Adj. Pertaining to complementarianism and egalitarianism.

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Tuesday, October 30, 2007

Complementarianism summary

Paula recently blogged a summary of her understanding of the main points of egalitarianism. Today I came across a summary on the A-Team blog and in this post I excerpt from that post. This summary is from the book Evangelical Feminism & Biblical Truth: An Analysis of More Than 100 Disputed Questions, by Wayne Grudem. This book has been on our blog Bookshelf and is available as a free download by clicking on the name of the book in this post and on our Bookshelf. Here is the excerpt:

The first two chapters provide a description and positive case for the Complementarian view. Following that foundation, Grudem analyzes Egalitarian arguments and objections through eleven chapters, with a concluding chapter summarizing the current controversy in evangelical circles. The following is a summary of chapter 1: A Biblical Vision of Manhood and Womanhood as Created by God, which explains six key issues revolving around creation and marriage.

Key Issue #1: Men and Women Are Equal in Value and Dignity

All discussions of gender should start here since this is where the Bible starts (Gen 1:27)

Key Issue #2: Men and Women Have Different Roles in Marriage as Part of the Created Order

Grudem puts forward ten arguments from Scripture (some stronger than others) that there was male headship prior to the Fall; thus distinct roles from creation.

  1. “The order: Adam was created first, then Eve (note the sequence in Genesis 2:7 and Genesis 2:18-23).” (p30) Paul saw this as important- 1 Timothy 2:12-13.
  2. “The representation: Adam, not Eve, had a special role in representing the human race.” Eve sinned first, but Scripture says we fell in Adam- 1 Corinthians 15:22, 45-49)
  3. “The naming of the woman: When God made the first woman and ‘brought her to the man,’” (31) Adam named her- Genesis 2:23. Naming is a function of authority- See God’s naming creation Genesis 1:5-2:20.
  4. “The naming of the human race: God named the human race ‘Man,’ not ‘Woman.’ (34)- Genesis 5:1-2 “Does this make any difference? It does give a hint of male leadership, which God suggested in choosing this name. It is significant that God did call the human race ‘Woman.’” (35)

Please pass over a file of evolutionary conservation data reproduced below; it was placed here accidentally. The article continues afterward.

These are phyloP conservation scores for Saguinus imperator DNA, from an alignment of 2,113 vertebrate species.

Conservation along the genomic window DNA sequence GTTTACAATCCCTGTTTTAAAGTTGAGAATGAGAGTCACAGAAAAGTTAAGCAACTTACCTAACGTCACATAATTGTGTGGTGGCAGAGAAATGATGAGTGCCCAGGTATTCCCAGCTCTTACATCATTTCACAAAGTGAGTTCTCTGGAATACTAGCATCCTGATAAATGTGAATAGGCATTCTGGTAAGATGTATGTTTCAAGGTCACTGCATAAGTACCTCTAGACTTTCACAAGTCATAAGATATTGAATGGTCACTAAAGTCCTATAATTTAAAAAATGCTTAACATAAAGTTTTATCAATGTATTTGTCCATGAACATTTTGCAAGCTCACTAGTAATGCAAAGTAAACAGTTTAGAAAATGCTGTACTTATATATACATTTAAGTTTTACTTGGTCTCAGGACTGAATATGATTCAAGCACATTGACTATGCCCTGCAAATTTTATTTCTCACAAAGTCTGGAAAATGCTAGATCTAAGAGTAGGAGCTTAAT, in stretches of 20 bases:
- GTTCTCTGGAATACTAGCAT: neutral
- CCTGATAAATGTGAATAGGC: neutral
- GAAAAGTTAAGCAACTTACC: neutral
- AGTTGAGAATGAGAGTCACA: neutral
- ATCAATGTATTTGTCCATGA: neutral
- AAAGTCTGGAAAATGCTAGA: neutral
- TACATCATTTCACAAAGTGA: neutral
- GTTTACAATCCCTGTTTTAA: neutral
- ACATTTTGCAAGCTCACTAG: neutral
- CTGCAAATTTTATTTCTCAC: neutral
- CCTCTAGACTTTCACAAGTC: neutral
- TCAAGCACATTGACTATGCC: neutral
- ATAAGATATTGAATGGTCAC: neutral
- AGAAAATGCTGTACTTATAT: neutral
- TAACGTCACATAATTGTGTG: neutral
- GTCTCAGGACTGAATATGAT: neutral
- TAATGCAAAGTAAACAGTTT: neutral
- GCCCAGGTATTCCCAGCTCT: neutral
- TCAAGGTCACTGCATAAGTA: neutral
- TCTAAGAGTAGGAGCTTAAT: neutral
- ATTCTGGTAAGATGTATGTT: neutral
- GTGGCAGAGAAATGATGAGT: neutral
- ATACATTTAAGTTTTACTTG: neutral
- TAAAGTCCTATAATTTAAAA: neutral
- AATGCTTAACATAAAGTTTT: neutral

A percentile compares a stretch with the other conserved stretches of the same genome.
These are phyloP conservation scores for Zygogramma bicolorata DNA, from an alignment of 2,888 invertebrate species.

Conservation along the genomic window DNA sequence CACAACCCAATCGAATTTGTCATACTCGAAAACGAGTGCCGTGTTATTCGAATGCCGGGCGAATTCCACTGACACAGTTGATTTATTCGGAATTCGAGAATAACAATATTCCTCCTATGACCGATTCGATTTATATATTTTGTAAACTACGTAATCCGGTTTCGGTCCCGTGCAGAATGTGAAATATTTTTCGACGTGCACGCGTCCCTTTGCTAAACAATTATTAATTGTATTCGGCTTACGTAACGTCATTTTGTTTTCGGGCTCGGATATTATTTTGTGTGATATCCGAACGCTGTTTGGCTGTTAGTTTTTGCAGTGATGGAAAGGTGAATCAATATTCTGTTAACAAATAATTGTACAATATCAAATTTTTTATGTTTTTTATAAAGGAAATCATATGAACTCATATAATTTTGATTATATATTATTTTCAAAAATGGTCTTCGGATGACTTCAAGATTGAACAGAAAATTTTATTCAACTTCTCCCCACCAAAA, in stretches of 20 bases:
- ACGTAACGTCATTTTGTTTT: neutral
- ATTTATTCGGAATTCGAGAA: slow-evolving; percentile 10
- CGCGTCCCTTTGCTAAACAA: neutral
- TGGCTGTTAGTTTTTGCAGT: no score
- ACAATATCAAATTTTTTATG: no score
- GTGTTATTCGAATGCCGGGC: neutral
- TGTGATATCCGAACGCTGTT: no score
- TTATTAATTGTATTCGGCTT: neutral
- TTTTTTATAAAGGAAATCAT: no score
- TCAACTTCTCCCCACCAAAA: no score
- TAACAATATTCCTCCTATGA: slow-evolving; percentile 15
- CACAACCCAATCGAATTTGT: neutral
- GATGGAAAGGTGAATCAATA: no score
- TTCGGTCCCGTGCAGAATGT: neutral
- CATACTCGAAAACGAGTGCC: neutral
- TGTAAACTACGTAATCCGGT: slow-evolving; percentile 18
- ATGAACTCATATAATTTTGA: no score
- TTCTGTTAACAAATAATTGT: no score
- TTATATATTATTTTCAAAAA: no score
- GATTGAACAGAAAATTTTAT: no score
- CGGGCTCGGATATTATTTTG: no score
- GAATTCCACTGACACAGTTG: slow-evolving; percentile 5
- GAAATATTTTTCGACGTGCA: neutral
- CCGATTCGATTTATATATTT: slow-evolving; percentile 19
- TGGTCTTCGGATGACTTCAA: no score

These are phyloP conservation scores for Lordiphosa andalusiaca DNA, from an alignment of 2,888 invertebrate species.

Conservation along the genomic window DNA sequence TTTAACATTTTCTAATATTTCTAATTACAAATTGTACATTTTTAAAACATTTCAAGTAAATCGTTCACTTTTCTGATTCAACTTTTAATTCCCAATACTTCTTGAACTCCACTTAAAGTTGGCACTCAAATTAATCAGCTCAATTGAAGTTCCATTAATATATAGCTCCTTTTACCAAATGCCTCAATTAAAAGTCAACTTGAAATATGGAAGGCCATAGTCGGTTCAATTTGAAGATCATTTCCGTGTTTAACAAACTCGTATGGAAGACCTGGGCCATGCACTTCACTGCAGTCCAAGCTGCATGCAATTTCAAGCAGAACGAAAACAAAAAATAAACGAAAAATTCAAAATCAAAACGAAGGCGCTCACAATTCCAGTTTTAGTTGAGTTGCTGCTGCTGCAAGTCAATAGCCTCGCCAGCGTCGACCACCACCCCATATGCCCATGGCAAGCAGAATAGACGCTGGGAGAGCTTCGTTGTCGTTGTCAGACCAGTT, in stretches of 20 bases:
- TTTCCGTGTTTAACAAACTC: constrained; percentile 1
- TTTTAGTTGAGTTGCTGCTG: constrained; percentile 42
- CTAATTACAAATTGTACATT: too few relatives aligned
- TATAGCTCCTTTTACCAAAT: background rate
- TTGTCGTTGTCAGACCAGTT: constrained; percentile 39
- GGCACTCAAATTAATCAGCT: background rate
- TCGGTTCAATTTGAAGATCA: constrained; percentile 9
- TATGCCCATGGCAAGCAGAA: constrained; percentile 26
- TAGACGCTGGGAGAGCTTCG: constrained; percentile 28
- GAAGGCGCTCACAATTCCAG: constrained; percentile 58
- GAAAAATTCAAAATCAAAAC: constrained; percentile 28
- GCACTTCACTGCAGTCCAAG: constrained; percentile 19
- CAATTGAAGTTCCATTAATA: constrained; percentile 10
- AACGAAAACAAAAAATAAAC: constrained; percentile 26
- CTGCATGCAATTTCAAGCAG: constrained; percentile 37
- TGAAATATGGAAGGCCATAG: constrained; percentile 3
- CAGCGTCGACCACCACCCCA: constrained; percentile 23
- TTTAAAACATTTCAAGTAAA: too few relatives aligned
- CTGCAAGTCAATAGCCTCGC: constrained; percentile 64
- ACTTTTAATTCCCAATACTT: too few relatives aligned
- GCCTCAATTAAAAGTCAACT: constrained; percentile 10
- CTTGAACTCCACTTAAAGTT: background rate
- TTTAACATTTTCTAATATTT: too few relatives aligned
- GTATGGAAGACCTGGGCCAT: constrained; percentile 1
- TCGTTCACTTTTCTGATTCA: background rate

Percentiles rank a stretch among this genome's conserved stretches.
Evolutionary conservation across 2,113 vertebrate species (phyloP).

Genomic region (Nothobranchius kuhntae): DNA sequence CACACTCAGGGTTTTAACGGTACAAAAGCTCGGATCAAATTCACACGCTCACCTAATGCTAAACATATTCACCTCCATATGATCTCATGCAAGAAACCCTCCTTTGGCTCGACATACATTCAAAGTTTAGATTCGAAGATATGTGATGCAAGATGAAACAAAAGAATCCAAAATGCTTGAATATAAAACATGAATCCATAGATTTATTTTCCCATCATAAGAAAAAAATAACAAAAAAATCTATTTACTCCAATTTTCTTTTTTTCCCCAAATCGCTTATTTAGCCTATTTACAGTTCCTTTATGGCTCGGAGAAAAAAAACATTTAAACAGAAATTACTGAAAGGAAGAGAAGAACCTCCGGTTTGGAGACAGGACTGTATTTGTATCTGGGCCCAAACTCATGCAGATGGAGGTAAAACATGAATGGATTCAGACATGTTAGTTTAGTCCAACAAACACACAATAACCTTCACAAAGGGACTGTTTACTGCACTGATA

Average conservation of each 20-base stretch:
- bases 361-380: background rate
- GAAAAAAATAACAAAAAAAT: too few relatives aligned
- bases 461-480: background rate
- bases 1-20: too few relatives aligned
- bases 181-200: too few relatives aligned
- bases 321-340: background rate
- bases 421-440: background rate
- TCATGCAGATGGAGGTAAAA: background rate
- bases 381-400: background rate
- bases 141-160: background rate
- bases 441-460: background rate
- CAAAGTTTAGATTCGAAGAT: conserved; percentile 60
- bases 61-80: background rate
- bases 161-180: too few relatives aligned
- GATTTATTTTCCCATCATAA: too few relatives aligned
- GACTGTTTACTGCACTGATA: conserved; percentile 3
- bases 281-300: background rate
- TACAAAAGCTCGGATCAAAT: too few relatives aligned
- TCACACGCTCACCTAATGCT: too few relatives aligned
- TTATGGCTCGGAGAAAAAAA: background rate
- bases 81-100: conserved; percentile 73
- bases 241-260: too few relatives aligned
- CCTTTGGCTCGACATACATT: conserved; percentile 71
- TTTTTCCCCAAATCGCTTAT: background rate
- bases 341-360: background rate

5. “The primary accountability: God spoke to Adam first after the Fall…. It indicated a primary responsibility for Adam in the conduct of his family.” (36) Genesis 3:9
  6. “The purpose: Eve was created as a helper for Adam, not Adam as a helper for Eve.” (36) She was Adam’s helper by virtue of creation, not in certain situations, but in a normative sense. Genesis 2:18, 1 Corinthians 11:9
  7. “The conflict: The curse brought a distortion of roles, not the new introduction of roles.” (37) Genesis 3:16 is not how the roles ought to be, but is how the created roles were distorted.
  8. “The restoration: When we come to the New Testament, salvation in Christ reaffirms the creation order.” (40) In Christ the curse is reversed and the created roles are restored- Colossians 3:18-19.
  9. “The mystery: Marriage from the beginning of Creation was a picture of the relationship between Christ and the church.” (41) Paul makes this point in Ephesians 5:31-32, and it is applied in 5:23.
  10. “The parallel with the Trinity: The equality, differences, and unity between men and women reflect the quality, differences, and unity in the Trinity.” (42) See issue #3 below.

This Biblical model can only be worked out when husband and wife each avoid errors of distortion in either being too passive or too aggressive with their roles. Apart from headship, the man’s responsibility is to provide for and protect his family. Apart from support, the woman’s responsibility is to care for the home and nurture the children.

Key Issue #3: The Equality and Differences Between Men and Women Reflect the Equality and Differences in the Trinity

See 1 Corinthians 11:3, “’head’ refers to one who is in a position of authority over the other, as this Greek word (kephale) uniformly does whenever it is used in ancient literature to say that one person is ‘head of’ another person or group.” (45-46) So the principle of headship and authority did not begin with the advent of theology, but is rooted in the eternal relationship between the persons of the Trinity. Contra culture, authority can be (and is in this case) a good thing.

Key Issue #4: The Equality and Differences Between Men and Women are Very Good

Since the equality and differences are part of the created order, God’s judgment that it is very good applies (Genesis 1:31) This order is fair because God it is God’s decision, not that of sinful man. Because God is all-wise, this order is also the best for us.

Key Issue #5: This is a Matter of Obedience to the Bible

“I think… God has allowed this controversy into the church to test our hearts. Will we be faithful to Him and obey His Word or not?” (53)

Key Issue #6: This Controversy Is Much Bigger Than We Realize, Because It Touches All of Life
This summary does not include complementarian beliefs about the different roles men and women have in the church. These beliefs can be summarized, I believe, with the following statement:
Only men are ordained by God to have authority roles in the church. Women must not function in any role in the church where they would have authority over men or teach men.
Feel free to comment in case anything was left off either of these two summaries, or in case anything was worded in a way that does not reflect your understanding of complementarianism.